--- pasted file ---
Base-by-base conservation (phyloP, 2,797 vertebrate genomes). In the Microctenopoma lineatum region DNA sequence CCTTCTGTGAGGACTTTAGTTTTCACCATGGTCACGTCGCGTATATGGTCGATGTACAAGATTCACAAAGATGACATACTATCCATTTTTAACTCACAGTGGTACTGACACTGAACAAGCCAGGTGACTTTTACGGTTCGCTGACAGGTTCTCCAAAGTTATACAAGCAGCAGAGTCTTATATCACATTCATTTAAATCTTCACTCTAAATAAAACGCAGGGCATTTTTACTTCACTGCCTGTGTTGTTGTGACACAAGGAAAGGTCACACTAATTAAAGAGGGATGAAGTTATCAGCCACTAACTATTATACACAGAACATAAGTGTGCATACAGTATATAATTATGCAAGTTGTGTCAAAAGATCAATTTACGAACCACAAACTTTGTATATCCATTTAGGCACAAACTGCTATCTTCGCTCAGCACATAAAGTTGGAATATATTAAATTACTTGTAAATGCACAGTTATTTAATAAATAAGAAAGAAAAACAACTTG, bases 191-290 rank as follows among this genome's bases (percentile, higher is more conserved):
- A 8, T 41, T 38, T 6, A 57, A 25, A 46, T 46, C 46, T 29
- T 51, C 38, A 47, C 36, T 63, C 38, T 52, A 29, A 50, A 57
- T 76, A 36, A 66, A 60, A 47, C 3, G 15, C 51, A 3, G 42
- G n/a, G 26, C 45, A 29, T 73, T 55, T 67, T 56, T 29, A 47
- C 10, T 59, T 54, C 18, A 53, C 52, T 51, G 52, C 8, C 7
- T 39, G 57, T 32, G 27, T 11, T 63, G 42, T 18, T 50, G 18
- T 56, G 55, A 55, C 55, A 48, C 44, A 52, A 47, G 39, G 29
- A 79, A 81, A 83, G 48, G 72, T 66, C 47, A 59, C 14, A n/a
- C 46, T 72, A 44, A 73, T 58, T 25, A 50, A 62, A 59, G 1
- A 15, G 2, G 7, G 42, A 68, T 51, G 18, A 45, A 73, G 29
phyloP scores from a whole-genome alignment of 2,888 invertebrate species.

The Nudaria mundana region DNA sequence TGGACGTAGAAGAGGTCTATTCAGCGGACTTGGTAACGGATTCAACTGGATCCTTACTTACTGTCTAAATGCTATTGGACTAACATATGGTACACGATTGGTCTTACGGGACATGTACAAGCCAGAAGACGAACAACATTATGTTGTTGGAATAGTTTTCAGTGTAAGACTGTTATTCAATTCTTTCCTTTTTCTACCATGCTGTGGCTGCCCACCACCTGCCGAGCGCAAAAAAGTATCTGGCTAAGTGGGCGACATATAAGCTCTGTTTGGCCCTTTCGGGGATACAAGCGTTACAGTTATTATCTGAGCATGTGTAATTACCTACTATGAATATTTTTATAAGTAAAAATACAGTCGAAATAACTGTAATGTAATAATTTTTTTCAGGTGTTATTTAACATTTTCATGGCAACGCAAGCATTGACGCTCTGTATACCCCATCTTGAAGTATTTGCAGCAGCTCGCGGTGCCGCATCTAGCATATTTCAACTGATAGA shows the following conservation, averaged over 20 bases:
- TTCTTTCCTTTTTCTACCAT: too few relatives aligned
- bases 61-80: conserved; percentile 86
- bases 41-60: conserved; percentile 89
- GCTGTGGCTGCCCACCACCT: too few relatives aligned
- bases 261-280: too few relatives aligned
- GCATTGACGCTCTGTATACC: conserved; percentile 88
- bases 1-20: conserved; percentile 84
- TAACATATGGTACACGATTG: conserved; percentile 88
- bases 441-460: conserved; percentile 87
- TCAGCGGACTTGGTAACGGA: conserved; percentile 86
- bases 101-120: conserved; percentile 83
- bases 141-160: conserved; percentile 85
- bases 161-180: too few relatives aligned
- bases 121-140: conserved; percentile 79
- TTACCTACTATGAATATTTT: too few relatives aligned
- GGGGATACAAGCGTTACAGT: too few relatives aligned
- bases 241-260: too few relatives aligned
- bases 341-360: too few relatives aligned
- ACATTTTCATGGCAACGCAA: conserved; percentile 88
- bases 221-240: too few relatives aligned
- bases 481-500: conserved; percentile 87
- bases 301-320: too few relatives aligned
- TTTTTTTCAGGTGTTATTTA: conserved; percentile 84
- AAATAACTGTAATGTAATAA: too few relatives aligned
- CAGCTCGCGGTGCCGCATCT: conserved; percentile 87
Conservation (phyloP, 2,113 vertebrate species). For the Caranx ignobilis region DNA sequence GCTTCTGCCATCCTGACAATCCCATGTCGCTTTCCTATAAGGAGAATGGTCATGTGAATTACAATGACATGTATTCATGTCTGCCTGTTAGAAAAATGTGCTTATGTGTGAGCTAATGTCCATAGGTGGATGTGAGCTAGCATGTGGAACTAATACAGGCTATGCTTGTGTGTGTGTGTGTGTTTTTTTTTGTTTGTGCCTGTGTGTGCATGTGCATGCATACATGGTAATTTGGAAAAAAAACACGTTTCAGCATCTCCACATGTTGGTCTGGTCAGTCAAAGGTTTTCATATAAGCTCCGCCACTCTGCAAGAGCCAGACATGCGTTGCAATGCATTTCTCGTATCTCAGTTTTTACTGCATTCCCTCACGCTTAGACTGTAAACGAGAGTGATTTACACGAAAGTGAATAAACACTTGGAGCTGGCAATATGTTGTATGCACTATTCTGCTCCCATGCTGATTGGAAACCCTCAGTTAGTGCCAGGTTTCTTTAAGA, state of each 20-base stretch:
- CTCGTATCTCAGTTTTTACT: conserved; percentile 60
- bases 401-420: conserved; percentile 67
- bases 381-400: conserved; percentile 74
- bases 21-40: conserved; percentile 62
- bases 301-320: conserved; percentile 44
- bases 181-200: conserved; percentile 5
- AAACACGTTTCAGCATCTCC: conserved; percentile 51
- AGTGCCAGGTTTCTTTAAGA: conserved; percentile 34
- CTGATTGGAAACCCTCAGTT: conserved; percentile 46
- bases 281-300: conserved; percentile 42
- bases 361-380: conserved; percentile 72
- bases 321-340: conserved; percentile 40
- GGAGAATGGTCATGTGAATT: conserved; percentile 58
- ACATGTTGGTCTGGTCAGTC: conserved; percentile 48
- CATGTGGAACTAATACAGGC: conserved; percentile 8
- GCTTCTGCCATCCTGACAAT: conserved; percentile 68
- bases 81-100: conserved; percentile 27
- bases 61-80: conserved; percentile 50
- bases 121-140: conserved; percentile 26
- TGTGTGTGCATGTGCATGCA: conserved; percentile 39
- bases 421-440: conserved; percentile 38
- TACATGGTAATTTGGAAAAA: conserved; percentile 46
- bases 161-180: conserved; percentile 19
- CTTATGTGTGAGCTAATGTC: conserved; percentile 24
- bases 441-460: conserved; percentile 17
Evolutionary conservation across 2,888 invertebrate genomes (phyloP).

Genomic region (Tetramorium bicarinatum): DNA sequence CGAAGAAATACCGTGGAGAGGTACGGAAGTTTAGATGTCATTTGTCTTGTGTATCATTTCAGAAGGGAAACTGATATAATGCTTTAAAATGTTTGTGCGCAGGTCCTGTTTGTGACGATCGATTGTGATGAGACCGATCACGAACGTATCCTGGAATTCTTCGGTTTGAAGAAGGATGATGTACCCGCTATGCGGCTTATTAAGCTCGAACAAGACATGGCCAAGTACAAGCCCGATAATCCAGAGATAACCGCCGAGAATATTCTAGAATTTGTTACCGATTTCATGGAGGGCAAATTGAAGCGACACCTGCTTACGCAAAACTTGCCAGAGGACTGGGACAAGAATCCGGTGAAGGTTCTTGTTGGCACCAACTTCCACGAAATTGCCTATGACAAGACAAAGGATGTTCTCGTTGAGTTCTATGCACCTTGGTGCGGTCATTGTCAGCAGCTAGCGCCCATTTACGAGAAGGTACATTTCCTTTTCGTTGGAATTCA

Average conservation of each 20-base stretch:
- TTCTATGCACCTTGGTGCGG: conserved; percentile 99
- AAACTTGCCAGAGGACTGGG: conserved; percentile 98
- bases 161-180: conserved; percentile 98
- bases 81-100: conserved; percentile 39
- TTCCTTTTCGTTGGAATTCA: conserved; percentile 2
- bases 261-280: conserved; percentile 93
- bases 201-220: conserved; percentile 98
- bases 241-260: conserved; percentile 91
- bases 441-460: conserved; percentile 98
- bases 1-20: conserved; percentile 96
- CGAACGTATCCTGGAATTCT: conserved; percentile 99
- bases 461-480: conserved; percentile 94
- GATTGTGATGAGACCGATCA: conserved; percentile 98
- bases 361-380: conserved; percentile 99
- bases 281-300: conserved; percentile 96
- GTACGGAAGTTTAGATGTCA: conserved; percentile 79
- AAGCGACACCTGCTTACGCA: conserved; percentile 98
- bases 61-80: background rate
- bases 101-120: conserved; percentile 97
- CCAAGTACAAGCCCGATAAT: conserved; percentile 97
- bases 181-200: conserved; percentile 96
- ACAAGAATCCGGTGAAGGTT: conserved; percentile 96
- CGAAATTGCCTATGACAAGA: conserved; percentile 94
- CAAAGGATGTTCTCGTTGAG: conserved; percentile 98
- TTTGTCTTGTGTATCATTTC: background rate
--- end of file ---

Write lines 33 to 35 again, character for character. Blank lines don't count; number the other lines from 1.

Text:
- bases 221-240: too few relatives aligned
- bases 481-500: conserved; percentile 87
- bases 301-320: too few relatives aligned